Get PulmCCM’s Weekly Email Update
Stay up-to-date in pulmonary and critical care. No spam.
Anyone caring for patients in a clinic setting knows that asthma can easily be overdiagnosed. Asthma lacks a gold standard test for diagnosis, can produce vague symptoms, and inexpensive, low risk treatments are available (inhaled corticosteroids and albuterol). The result is many dyspneic or coughing patients are given an asthma diagnosis that is provisional or tentative -- whether or not the patient is told this.
Further, some patients correctly diagnosed with asthma may enter a spontaneous remission, at which time medications should be discontinued. Most patients stop their treatments on their own for cost and convenience reasons, but some may linger on unneeded treatments for years. The rate of spontaneous remission of asthma is unknown.
Just how often asthma is misdiagnosed, over-diagnosed, or over-treated is anyone's guess. A study in JAMA sheds some light.
Authors enrolled 700 Canadian adults who had been diagnosed with asthma by a physician. Patients were randomly selected by telephone outreach (robo-calls).
Subjects were tested with spirometry and most interesting, repeated methacholine challenge tests. Their daily asthma treatments were discontinued (gradually) and they recorded their symptoms and peak flows at home. If symptoms concerning for asthma occurred, patients were seen by a pulmonologist who made the final asthma diagnosis. If no asthma symptoms occurred, patients underwent serial methacholine challenge testing over one year. Almost 90% of patients completed the study.
One Third of "Asthma" Patients Don't Have Asthma?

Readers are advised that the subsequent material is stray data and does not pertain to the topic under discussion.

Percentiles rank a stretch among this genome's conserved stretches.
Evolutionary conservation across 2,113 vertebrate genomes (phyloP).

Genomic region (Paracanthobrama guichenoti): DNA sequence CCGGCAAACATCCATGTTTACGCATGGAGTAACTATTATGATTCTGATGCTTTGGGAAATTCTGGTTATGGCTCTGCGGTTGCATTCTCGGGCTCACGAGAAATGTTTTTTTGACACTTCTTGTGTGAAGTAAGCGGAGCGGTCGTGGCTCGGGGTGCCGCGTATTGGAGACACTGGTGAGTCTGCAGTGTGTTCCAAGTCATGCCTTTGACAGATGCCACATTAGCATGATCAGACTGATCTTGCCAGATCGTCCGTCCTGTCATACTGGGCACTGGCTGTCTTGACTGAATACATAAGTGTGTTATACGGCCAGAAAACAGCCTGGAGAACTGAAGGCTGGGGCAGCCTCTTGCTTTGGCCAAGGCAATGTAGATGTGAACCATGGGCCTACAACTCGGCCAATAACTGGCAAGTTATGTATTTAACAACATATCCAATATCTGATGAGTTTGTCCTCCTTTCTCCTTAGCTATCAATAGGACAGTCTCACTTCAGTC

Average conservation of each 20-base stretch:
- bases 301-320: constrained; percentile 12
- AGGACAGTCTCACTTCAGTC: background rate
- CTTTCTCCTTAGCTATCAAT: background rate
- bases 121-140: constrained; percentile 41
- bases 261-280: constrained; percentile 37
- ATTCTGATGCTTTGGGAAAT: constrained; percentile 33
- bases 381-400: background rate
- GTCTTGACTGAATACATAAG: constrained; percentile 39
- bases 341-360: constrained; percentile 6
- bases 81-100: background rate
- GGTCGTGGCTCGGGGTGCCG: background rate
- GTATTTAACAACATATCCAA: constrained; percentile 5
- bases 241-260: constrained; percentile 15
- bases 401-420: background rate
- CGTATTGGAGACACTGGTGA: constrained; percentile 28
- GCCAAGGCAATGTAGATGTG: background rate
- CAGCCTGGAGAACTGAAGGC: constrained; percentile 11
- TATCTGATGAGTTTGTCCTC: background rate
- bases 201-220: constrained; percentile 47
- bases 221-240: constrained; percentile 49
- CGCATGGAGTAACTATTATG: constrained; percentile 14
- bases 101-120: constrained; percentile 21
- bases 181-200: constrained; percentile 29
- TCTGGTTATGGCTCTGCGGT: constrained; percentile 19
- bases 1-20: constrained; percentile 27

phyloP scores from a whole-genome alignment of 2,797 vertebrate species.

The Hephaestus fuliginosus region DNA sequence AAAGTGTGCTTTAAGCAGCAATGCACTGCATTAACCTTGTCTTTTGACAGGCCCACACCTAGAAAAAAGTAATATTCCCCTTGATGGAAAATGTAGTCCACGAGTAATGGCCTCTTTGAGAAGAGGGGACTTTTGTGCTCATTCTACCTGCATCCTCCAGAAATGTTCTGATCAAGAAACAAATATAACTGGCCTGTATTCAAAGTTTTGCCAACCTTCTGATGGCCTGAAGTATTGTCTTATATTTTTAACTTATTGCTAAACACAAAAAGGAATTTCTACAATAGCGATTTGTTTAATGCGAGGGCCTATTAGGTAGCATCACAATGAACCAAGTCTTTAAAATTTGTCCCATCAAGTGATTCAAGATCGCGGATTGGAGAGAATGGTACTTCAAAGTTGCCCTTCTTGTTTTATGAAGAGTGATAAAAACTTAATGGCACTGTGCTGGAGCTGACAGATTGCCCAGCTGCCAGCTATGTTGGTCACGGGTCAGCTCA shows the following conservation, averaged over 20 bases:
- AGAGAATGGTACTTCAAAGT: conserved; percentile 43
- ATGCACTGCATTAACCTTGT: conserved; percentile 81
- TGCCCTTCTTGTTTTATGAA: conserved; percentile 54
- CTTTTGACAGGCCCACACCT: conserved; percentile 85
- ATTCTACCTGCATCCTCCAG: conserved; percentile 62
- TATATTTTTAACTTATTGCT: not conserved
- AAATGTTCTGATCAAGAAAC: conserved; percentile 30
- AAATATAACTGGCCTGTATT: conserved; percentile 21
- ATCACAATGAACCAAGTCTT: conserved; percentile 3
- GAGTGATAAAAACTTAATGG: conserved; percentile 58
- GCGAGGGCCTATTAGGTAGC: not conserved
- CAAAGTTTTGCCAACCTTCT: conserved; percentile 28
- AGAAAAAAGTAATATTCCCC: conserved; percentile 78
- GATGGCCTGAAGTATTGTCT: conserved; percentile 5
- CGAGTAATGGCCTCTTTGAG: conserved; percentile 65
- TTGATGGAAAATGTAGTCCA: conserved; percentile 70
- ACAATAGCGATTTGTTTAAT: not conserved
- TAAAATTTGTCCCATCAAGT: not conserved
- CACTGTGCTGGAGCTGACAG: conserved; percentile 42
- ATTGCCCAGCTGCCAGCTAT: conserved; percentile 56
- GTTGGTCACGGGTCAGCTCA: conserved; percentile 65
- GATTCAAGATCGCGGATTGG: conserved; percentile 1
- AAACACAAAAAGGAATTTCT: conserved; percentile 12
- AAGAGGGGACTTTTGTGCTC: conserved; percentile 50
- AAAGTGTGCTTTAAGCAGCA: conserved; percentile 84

In fully one-third (203 patients), asthma was ruled out: they had no signs of asthma on testing, and no symptoms during one year of follow-up. After an additional year of follow-up, only 6 of these patients experienced any asthma symptoms. Sixteen more had positive methacholine tests but no symptoms, and after 2 years, 30% of the original cohort remained asthma-free by any definition.
Among the patients determined not to have asthma, less than half had spirometry at the time of their original diagnosis. Only 56% of patients with a confirmed diagnosis of asthma had ever undergone spirometry.
Only about one in 50 patients diagnosed with asthma actually had a missed diagnosis of a more severe condition like congestive heart failure or COPD that was causing their symptoms.
This study replicates almost exactly the 2008 finding that 30% of patients diagnosed with asthma had no symptoms or signs of the condition on repeated testing for 6 months after stopping all treatments.
Asthma Overdiagnosis, Misdiagnosis, and Obesity
As the prevalence of obesity has reached 30% in developed countries, it's likely that both correct and incorrect diagnoses of asthma have risen as well.
People with obesity have an increased likelihood of an asthma diagnosis; whether obesity somehow directly "causes" asthma is a much harder question to answer.
Obese patients have an altered biochemical and clinical phenotype of asthma. Obese asthmatics have a reduced response to inhaled corticosteroid and other treatments. They have worse health-related quality of life with more bad health-related days in general, including from respiratory symptoms. They are 4 times more likely to be hospitalized for asthma. The American Thoracic Society has even proposed a new asthma subtype, "obesity-associated asthma," to reflect these particularities.
It's also easy for obese patients to be misdiagnosed with asthma. Obesity causes dyspnea on exertion (although not bronchial hyper-responsiveness) and impairs respiratory muscle function. Obese people are more likely to report wheezing in general than non-obese people. A majority of patients with severe or hard-to-control asthma are obese, but with no gold standard test for asthma, it's impossible to know how factors other than asthma may exaggerate their asthma's apparent severity.
In the aforementioned 2008 study, significantly more obese patients had their asthma excluded after careful evaluation, compared to non-obese people. Authors in the 2017 JAMA study did not say whether BMI influenced asthma remission or misdiagnosis.
Medical practice doesn't allow for probabilistic diagnoses; physicians are forced to commit to their best guess of a diagnosis, even when they doubt it. Because of the nature of asthma, and the people who present with respiratory symptoms, it makes sense that diagnosis will often be wrong.
Reevaluation of Diagnosis in Adults With Physician-Diagnosed Asthma. JAMA. 2017 Jan 17;317(3):269-279.